Although Jon Stewart regularly makes the Forward’s annual list of 50 most influential Jews, he doesn’t pretend to be a Yiddishe role model. On a show taped last Yom Kippur, he joked about eating a “Baconnaise and lobster omelet with a side of Jesus toast” that morning.
The joke made me a little sad. Stewart has no obligation to “represent” the Jews — but he incorporates enough Jewish identity and pride into his act that I thought he might show a little more deference to his roots on the one day of the year that even gentiles know is a pretty big Jewish deal. If he wasn’t going to pull a Sandy Koufax, then at least he could have gone with a “don’t ask, don’t tell” policy — it would have been the mentschy thing to do.
I know, I know — I’m Mr. Pluralism. But it’s stuff like this that turns me into Rabbi Kvetch.
Last week my old colleague Lisa Keys wrote an article for Tablet about a bacon fetish among Jewish foodies. She met Dan Levine, aka “Porky LeSwine,” who cofounded BbqJew.com. The site is dedicated to “news about North Carolina pork barbecue, a topic which enjoys religious-like devotion.”
The article describes the menu at LA’s Gorbals restaurant, which serves “bacon-wrapped matzo balls, pork belly braised in Manischewitz, and Israeli couscous pudding with bacon brittle.”
And she interviews David Rosen, cofounder of a competitive barbecue team called Jubon’s, whose mascot is a yarmulka-wearing pig. Its slogan: “At least the salt is kosher.”
“It’s a little controversial, but so what?” Rosen says. “We’re not out to offend.”
(Of course not. Who would possibly be offended by a yarmulka-wearing pig?)
Tablet is a smart on-line magazine, and Lisa asks some smart questions. Is the trend just empty sacrilege? An inevitable symbol of our post-ethnic, multi-identity era? A marketing ploy on the part of hipsters?
The trend reminds me of comedian Nick Kroll’s joke: “You know who likes fried chicken? Black people. You know who else likes fried chicken? Everybody.” There’s a name for assimilated Jews who enjoy bacon: human beings.
No, it’s not the bacon-eating that bugs me — rather, it’s the need to wrap (sometimes literally) their bacon around Jewish symbols and references. I don’t care that it’s sacrilegious — I mind that it’s trite.
Last year, another on-line magazine, Jewcy, ran a piece about the bacon obsession among many of its hipsterish Jewish readers and contributors. “The truth is, bacon represents a perfect extreme: a completely gratuitous and delicious rebellion from a defining tenet of Judaism,” wrote Jessica Miller. “Bacon is hilarious in its offensiveness. And it just tastes so good.”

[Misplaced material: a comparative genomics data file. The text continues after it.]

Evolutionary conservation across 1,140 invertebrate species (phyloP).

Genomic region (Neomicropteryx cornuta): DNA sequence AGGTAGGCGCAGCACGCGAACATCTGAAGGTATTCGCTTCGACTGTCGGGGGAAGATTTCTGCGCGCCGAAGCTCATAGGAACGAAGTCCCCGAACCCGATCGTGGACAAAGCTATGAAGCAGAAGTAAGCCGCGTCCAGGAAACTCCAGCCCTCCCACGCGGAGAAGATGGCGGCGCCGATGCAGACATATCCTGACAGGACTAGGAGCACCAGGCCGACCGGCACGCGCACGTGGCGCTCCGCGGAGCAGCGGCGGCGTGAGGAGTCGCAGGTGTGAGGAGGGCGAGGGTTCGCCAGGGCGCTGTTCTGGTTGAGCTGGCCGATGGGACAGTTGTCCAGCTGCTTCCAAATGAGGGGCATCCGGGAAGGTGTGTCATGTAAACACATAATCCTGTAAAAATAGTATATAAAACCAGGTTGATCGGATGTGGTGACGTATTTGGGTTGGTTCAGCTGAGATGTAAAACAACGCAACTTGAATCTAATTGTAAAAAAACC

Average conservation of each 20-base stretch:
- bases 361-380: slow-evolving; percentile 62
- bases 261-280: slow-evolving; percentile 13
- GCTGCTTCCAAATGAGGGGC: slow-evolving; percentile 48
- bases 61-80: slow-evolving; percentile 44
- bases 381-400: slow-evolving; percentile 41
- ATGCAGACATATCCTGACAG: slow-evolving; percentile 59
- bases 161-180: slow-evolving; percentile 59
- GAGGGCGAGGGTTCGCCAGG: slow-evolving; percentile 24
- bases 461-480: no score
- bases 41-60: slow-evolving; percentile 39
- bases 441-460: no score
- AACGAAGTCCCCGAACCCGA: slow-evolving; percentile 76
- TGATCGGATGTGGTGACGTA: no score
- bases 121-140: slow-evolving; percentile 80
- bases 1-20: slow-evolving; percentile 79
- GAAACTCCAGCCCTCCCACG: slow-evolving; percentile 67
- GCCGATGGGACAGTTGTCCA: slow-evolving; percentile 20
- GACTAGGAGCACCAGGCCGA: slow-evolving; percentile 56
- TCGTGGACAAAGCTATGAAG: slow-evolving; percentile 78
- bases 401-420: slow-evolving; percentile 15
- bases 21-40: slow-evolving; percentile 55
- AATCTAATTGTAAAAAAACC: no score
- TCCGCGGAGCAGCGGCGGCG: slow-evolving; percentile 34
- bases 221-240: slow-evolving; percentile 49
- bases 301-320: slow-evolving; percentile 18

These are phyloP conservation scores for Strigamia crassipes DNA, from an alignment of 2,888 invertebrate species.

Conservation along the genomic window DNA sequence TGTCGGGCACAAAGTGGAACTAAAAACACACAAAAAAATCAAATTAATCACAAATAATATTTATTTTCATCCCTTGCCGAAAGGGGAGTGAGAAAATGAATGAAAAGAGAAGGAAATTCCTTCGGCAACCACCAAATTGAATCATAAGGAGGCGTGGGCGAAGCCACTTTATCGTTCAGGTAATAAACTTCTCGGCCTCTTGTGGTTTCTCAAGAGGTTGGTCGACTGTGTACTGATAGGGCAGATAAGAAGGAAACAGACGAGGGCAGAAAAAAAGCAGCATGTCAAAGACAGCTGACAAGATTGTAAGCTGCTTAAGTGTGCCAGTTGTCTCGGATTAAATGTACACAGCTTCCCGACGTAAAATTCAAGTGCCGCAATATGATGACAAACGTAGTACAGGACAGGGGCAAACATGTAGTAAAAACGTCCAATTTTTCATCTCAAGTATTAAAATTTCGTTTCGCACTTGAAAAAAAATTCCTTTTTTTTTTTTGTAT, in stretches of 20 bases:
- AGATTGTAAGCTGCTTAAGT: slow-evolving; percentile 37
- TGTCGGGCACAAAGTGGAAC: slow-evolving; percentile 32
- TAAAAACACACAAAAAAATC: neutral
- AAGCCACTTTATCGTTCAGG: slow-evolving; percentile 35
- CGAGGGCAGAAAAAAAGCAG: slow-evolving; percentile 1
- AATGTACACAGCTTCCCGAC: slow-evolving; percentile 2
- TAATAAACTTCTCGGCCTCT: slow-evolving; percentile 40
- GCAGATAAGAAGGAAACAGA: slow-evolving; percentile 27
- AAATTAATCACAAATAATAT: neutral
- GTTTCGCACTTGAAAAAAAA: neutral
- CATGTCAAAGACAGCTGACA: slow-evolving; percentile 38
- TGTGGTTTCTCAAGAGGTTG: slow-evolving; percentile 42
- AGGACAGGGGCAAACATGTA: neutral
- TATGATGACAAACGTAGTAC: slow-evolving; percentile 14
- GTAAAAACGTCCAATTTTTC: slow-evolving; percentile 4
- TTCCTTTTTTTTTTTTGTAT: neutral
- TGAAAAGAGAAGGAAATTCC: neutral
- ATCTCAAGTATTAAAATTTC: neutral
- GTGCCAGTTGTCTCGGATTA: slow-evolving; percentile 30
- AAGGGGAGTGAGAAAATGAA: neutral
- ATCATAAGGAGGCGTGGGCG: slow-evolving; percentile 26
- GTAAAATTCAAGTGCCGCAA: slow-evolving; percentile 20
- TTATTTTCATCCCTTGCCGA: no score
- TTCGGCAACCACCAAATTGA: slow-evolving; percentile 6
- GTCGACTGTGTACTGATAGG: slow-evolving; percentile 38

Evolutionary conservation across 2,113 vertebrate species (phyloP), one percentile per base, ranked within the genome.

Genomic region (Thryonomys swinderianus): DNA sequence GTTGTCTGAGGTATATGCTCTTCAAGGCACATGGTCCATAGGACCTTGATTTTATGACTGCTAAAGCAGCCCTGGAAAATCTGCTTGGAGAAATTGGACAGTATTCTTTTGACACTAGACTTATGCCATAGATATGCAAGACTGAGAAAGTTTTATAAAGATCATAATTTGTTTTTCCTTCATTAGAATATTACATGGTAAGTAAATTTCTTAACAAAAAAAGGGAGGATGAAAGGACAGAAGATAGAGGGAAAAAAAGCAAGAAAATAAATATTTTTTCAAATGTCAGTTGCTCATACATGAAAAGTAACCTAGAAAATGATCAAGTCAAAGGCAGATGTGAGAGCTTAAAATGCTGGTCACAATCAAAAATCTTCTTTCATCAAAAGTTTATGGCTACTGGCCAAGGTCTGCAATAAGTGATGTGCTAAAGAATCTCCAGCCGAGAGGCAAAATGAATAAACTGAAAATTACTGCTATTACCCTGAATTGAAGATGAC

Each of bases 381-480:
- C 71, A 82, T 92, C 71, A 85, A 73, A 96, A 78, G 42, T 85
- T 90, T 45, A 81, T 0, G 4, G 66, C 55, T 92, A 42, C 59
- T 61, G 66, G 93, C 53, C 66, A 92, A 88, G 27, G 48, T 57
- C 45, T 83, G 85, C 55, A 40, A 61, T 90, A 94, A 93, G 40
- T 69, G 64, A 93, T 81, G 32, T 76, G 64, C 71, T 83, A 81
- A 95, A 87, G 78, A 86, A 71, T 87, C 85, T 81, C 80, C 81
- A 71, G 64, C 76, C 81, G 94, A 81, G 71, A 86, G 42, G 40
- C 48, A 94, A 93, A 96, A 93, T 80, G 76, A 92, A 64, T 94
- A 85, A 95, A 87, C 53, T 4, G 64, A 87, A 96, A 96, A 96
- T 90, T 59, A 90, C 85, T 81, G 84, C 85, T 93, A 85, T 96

I get it: a hilarious and delicious rebellion from a defining tenet of Judaism. But what are they for, exactly, besides proudly and loudly flouting those tenets? When the Reform movement issued its Pittsburgh Platform in 1885, which nullified the laws of kashrut among its followers, the goal wasn’t just to rebel or celebrate forbidden, ahem, fruit. It was a principled stand, intrinsic to their understanding of “modern spiritual elevation” — to which they felt the ancient laws were actually a hindrance.
Similarly, militantly secular kibbutzim would hold a feast on Yom Kippur. It was an adolescent rebellion for sure, but there was method in their badness. For all their “sacrilege,” the secular kibbutzim, when all is said and done, succeeded in creating a new kind of Jew and helped establish a Jewish homeland.
A cuisine featuring “bacon-wrapped matzo balls” sounds like rebellion, but seems more like a plea for attention — and attention from the very people the chefs are presumably rebelling against, the way a grade school boy will yank the hair of a girl he likes. The pig with a yarmulka seems based on a need to broadcast “the type of Jews we aren’t,” as opposed to the “type of Jews we are.”
My belief in pluralism is genuine. I don’t buy the idea that there is a single ideal way to behave or contribute Jewishly. I think Jon Stewart belongs on the Forward 50, alongside David Zweibel of Agudath Israel of America and Rabbi Eric Yoffie of the Union for Reform Judaism. All have their part to play — even the rebels.
So if you want to wear your “BaconJew” T-shirt, knock yourself out. I don’t think it’s offensive, just banal. I’m less interested in cutesy iconoclasm than in how people relate to tradition. Reform Judaism and Zionism and Hasidism and the havura movement all challenged their era’s notions of the kosher and the treif, the sacred and the profane, and created something new and rich and meaningful. Come to think of it, Jon Stewart often brings a biting outsider’s perspective to his political satire that’s a Jewish tradition in itself.
That’s the kind of rebellion I find interesting. As the punch line to the old joke goes, it sure beats a ham sandwich.